Healing Gardens

We are testing to what extent gardening can help (former) cancer patients meeting the norms of physical activity and fruit and vegetable intake, and to what extent gardening in a group can function as a form of social support.

Research in the United States shows that gardening helps (former) cancer patients to increase physical exercise and access to fruit and vegetables, and take up vitamin D. As part of AMS Institute’s research programme ‘The Feeding City’ at the Flevo Campus, Parkhuys Almere, Flevoziekenhuis, Donkergroen, and we as Wageningen University and Research aim to find out if we can achieve the same effects in the Netherlands, and also to study whether gardening in a group leads to social peer support.

The first step in this research was a pilot project called ‘Healing Gardens’ in which (former) cancer patients gardened with guidance of volunteers. The results of the pilot will be used as input for a larger research program.

Aim and objectives

Our objective is to set up a large and structured research program to examine the physical and mental effects gardening can have on (former) cancer patients. There is convincing evidence that a healthy diet and regular physical activity, especially when started during the medical treatment, have a positive effect on recovery. Therefore, therapeutic treatments for cancer patients are often focused on the recommendation to eat healthily and exercise frequently. However, this is not attractive for the majority of recovering cancer patients: less than 25% of patients manage to consume a sufficient quantity of vegetables and comply with the physical activity guidelines.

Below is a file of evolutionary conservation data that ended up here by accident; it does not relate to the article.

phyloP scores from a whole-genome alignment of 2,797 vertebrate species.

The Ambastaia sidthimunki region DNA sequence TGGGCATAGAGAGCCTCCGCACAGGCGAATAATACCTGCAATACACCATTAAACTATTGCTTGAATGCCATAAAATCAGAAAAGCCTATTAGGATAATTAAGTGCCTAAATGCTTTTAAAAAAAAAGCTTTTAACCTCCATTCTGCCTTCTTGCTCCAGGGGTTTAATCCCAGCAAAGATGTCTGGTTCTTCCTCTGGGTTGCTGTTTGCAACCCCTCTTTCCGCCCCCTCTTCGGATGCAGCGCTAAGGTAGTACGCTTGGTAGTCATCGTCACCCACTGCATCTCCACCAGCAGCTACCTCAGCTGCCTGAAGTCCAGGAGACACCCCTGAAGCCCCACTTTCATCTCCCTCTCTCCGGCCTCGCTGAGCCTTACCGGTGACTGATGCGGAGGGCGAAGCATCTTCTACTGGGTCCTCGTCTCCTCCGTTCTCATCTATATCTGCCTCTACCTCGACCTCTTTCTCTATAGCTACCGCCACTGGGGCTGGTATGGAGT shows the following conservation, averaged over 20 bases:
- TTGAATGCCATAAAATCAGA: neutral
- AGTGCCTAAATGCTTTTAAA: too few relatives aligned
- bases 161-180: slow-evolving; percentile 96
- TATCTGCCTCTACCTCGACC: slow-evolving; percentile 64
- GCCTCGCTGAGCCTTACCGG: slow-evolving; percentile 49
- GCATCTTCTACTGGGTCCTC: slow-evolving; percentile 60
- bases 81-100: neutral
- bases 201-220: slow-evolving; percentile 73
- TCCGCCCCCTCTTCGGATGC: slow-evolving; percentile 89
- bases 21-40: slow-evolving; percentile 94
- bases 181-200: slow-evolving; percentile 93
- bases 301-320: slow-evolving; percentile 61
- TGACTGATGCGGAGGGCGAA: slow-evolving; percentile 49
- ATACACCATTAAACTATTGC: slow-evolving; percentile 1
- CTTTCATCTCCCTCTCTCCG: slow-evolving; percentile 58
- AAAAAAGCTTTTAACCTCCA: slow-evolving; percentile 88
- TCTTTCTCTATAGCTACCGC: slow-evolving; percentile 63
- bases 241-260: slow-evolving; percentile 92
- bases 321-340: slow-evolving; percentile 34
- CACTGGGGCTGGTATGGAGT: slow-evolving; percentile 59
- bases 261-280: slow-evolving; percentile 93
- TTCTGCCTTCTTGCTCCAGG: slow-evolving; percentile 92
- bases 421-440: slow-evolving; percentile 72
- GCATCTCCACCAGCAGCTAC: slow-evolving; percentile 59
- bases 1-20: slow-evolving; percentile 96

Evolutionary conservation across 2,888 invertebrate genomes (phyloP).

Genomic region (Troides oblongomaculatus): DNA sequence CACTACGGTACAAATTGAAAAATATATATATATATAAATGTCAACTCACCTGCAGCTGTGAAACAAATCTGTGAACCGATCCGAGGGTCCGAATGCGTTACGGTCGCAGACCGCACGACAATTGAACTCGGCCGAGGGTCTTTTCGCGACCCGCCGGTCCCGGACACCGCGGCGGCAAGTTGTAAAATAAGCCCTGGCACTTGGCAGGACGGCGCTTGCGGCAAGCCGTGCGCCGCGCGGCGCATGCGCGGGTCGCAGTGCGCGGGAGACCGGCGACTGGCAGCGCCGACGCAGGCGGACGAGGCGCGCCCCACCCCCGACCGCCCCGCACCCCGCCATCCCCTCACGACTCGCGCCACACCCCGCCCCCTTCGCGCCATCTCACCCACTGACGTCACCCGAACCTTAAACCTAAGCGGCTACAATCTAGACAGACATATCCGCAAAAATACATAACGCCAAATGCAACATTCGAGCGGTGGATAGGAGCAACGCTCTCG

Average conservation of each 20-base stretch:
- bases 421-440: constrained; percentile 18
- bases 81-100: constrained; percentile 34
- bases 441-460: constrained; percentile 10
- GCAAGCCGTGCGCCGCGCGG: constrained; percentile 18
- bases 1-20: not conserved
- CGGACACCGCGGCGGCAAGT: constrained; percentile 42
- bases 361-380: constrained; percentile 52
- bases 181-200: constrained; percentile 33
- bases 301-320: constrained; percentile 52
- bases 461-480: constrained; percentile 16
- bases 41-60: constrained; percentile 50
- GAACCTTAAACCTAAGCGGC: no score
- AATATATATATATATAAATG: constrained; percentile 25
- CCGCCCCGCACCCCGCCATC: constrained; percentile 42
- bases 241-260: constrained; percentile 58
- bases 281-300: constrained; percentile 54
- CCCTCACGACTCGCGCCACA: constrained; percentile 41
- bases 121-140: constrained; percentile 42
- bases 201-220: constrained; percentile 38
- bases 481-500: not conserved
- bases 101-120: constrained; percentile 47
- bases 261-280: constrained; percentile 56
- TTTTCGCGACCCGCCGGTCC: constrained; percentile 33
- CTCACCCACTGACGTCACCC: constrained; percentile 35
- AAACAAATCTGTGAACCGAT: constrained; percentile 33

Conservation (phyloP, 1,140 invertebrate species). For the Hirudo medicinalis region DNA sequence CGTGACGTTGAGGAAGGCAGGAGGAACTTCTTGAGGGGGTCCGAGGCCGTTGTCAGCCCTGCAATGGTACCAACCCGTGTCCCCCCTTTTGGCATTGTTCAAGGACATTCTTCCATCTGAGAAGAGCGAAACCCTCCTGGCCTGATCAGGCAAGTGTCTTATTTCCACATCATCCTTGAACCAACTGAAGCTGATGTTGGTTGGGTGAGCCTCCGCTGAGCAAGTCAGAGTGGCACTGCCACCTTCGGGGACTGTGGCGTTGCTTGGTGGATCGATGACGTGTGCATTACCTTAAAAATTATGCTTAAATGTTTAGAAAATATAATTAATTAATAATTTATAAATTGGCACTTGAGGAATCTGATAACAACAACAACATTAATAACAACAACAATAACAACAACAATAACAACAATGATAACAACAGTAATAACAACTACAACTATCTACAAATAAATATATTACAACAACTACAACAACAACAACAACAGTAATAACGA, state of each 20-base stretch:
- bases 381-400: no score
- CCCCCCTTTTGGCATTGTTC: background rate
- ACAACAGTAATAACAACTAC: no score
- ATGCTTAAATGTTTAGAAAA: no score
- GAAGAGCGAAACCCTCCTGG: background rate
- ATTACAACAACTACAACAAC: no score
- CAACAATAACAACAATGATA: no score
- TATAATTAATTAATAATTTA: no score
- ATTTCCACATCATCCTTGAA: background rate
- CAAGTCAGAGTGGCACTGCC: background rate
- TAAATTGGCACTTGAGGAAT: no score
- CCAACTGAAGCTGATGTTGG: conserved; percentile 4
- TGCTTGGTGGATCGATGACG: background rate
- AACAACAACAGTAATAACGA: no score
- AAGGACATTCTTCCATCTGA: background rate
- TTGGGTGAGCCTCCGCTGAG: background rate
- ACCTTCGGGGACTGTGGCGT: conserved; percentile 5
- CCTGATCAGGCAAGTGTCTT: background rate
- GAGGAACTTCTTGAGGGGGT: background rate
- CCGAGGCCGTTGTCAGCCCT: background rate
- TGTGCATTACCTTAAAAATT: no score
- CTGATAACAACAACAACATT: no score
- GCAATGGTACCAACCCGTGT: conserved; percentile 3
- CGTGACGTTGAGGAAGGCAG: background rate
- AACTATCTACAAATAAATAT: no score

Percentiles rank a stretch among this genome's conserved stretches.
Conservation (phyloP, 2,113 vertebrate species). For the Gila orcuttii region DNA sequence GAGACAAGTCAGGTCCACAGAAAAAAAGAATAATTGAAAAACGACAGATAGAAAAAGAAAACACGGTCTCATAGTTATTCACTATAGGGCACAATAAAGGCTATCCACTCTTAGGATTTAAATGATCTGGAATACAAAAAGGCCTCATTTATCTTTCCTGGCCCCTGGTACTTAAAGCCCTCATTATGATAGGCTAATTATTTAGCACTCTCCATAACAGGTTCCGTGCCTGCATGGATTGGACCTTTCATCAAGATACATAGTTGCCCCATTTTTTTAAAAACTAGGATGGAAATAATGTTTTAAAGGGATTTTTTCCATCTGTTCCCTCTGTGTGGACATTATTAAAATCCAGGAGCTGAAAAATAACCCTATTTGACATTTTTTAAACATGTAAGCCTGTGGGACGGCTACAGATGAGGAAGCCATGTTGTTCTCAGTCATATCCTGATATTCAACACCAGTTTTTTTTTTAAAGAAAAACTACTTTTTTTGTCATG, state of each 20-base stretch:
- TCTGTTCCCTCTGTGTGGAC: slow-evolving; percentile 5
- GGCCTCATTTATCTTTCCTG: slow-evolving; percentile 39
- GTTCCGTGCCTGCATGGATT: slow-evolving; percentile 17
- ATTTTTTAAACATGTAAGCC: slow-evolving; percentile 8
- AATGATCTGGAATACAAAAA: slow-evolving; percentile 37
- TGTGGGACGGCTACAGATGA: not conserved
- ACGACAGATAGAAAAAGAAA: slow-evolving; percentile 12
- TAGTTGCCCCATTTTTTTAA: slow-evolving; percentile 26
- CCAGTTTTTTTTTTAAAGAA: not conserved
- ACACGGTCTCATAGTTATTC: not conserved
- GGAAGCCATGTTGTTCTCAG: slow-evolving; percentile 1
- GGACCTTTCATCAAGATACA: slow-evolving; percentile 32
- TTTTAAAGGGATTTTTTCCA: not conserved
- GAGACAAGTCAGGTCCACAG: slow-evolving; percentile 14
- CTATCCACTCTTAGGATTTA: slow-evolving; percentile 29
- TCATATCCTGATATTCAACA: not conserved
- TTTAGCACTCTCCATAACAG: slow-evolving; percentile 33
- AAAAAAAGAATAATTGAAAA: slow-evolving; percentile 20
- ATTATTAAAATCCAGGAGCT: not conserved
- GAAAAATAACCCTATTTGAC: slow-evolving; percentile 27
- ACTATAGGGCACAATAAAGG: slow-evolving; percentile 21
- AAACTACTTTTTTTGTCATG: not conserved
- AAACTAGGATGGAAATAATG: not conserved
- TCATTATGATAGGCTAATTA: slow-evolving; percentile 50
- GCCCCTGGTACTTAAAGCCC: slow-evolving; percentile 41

Possibly, gardening is an activity that better suits patients’ needs, capabilities and interests. Gardening is a physical activity that exposes people to fruit and vegetables in a natural way, and working in the outdoors provides the necessary vitamin D. Moreover, as gardening is an activity that can easily be performed in groups, it may be a way to experience social peer support.

The Pilot

A first step in this research program was a pilot project that we have developed and implemented. The aim of this pilot was to test the study design and measurements used, and to identify the needs of potential participants, such as whether people enjoy maintaining a communal plot, or rather prefer an individual space, and how much focus there should be on mental support for the patients. 

The pilot started this spring on the grounds of Parkhuys, where we placed (raised) containers in which participants grew fruits and vegetables. The pilot was treated as one of the regular activities offered by Parkhuys, so that professional support and guidance of Parkhuys’ volunteers was available. The pilot ended in October 2017. We are currently analysing the results.  

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